|Comune di Nago-Torbole|
|Frazioni||Torbole, Nago, Tempesta|
|• Mayor||Gianni Morandi|
|• Total||28.39 km2 (10.96 sq mi)|
|Elevation||65 m (213 ft)|
(30 November 2017)
|• Density||99/km2 (260/sq mi)|
|Time zone||UTC+1 (CET)|
|• Summer (DST)||UTC+2 (CEST)|
Nago–Torbole (German: Naag-Turbel) is a comune (municipality) in Trentino in the northern Italian region Trentino-Alto Adige/Südtirol, located about 30 kilometres (19 miles) southwest of Trento on the north shore of Lake Garda.
The municipality of Nago–Torbole contains the frazioni (subdivisions, mainly villages and hamlets) Torbole (Turbel), Nago (Naag), and Tempesta. The villages clings to the limestone rocks on the extreme north-west slope of Monte Baldo; it lies close to the mouth of the river Sarca and its houses are set as an amphitheatre around the small bay, in front of Monte Rocchetta and the Ledro Alps.
Torbole, at 67 metres (220 ft) above sea level, is situated on the extreme north-western appendix of the Baldo chain and it is set as an amphitheatre on Lake Garda. The lake, once only valuable to fishermen and traders, is still the most precious resource together with 2,079-metre (6,821 ft) high Monte Baldo, which was once a seemingly inexhaustible mine of firewood and game though now it is a protected area for its rare flora, sometimes even endemic.
Situated on the hills above Torbole sits Nago. The parish church of Nago, San Vigilio, is located on the town's main road. The present building dates from the late 16th century, but the first church probably dates from the early Christian period. It is mentioned for the first time in 1203, in a document relating to a dispute between the people of Nago and the Bishop of Trento, Conrad II de Beseno. It is called "collegiate" in the document and its importance at the time must have been considerable.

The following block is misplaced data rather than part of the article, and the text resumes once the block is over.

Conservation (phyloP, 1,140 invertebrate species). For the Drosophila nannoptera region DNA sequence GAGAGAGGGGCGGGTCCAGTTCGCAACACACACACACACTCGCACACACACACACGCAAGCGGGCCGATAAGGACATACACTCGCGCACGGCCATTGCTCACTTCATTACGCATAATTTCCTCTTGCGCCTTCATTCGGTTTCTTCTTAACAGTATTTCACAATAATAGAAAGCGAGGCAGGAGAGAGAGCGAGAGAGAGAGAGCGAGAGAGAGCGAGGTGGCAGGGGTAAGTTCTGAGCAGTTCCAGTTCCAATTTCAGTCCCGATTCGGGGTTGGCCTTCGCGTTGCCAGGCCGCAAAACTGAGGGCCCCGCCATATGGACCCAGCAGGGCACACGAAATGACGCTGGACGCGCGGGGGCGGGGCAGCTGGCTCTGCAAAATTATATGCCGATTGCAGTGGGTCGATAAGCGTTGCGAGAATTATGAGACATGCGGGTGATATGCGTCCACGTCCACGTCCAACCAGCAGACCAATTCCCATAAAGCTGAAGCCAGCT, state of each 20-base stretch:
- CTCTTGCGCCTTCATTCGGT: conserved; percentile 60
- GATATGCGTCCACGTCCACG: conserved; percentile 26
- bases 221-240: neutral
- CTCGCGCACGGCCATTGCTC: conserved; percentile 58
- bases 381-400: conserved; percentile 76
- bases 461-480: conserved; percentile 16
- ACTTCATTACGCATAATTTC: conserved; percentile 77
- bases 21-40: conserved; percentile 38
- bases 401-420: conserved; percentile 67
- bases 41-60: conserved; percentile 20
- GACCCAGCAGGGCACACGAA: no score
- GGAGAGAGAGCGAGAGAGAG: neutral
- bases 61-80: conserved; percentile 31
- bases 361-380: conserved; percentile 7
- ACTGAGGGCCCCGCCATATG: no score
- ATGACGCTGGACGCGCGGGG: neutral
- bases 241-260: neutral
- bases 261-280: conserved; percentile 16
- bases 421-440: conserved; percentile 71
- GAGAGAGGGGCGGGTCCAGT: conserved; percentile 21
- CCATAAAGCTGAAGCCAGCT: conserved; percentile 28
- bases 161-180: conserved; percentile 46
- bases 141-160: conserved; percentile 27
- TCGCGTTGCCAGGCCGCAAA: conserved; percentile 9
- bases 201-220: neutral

Venetian domination (1440–1510) is evident in the old harbor: a typical toll house placed on a lake-front wharf. During Austrian domination (1810–1918), tourism grew during the Belle Époque. Goethe, who stopped here in September 1786, described in his writings a longing and passionate image of this place.
This area was populated in prehistoric times and colonized during the Imperial Roman times; it formed a community with Nago, castle residence of the Counts d'Arco. In 1439 Torbole was involved in the Third Lombard War (1438), between the Duchy of Milan and the Republic of Venice. The latter dominated the eastern side of the lake (the Riviera). In order to gain supremacy on Lake Garda and help the Venetian condottiero Gattamelata, in freeing Brescia from the Milanese siege, the Venetians transported twenty-five boats and six galleys from the Adriatic Sea up the River Adige until the fluvial harbour of Mori. Here the boats were hauled on carts by strength of arm and with oxen, launched then into Lake Loppio and finally lowered from the slopes of Monte Baldo into Lake Garda at Torbole. This exploit cost 240 oxen and 15,000 ducats. In April 1440 the small Venetian fleet destroyed Visconti's fleet and conquered Riva del Garda.